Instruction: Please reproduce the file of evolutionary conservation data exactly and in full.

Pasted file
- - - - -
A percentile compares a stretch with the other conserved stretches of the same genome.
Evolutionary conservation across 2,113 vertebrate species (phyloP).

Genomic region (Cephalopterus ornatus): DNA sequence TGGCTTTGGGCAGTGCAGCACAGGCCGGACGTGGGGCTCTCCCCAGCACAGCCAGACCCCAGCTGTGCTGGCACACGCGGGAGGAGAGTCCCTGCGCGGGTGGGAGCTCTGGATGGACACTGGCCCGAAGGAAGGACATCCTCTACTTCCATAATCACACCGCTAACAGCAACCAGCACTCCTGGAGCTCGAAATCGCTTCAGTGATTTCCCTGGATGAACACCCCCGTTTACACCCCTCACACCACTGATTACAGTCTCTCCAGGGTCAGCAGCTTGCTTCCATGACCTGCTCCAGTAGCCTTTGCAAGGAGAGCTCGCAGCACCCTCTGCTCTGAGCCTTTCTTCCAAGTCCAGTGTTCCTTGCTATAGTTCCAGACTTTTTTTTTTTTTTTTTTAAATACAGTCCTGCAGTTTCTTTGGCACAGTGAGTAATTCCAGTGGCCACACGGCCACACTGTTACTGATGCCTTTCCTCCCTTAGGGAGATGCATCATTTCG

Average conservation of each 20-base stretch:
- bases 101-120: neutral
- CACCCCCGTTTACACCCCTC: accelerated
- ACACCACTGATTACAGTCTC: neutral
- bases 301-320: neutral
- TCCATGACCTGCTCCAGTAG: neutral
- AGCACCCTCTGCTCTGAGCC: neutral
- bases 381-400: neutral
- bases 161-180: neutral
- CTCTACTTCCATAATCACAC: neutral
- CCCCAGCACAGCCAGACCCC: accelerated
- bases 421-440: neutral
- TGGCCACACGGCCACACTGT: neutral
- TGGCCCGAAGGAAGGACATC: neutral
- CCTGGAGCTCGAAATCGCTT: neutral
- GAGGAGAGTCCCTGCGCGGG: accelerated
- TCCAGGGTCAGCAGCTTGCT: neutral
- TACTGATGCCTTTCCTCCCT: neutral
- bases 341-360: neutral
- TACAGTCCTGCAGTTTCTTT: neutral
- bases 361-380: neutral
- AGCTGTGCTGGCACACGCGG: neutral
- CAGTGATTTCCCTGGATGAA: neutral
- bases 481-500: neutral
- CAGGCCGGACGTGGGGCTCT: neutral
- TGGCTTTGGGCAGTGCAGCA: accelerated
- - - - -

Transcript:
A percentile compares a stretch with the other conserved stretches of the same genome.
Evolutionary conservation across 2,113 vertebrate species (phyloP).

Genomic region (Cephalopterus ornatus): DNA sequence TGGCTTTGGGCAGTGCAGCACAGGCCGGACGTGGGGCTCTCCCCAGCACAGCCAGACCCCAGCTGTGCTGGCACACGCGGGAGGAGAGTCCCTGCGCGGGTGGGAGCTCTGGATGGACACTGGCCCGAAGGAAGGACATCCTCTACTTCCATAATCACACCGCTAACAGCAACCAGCACTCCTGGAGCTCGAAATCGCTTCAGTGATTTCCCTGGATGAACACCCCCGTTTACACCCCTCACACCACTGATTACAGTCTCTCCAGGGTCAGCAGCTTGCTTCCATGACCTGCTCCAGTAGCCTTTGCAAGGAGAGCTCGCAGCACCCTCTGCTCTGAGCCTTTCTTCCAAGTCCAGTGTTCCTTGCTATAGTTCCAGACTTTTTTTTTTTTTTTTTTAAATACAGTCCTGCAGTTTCTTTGGCACAGTGAGTAATTCCAGTGGCCACACGGCCACACTGTTACTGATGCCTTTCCTCCCTTAGGGAGATGCATCATTTCG

Average conservation of each 20-base stretch:
- bases 101-120: neutral
- CACCCCCGTTTACACCCCTC: accelerated
- ACACCACTGATTACAGTCTC: neutral
- bases 301-320: neutral
- TCCATGACCTGCTCCAGTAG: neutral
- AGCACCCTCTGCTCTGAGCC: neutral
- bases 381-400: neutral
- bases 161-180: neutral
- CTCTACTTCCATAATCACAC: neutral
- CCCCAGCACAGCCAGACCCC: accelerated
- bases 421-440: neutral
- TGGCCACACGGCCACACTGT: neutral
- TGGCCCGAAGGAAGGACATC: neutral
- CCTGGAGCTCGAAATCGCTT: neutral
- GAGGAGAGTCCCTGCGCGGG: accelerated
- TCCAGGGTCAGCAGCTTGCT: neutral
- TACTGATGCCTTTCCTCCCT: neutral
- bases 341-360: neutral
- TACAGTCCTGCAGTTTCTTT: neutral
- bases 361-380: neutral
- AGCTGTGCTGGCACACGCGG: neutral
- CAGTGATTTCCCTGGATGAA: neutral
- bases 481-500: neutral
- CAGGCCGGACGTGGGGCTCT: neutral
- TGGCTTTGGGCAGTGCAGCA: accelerated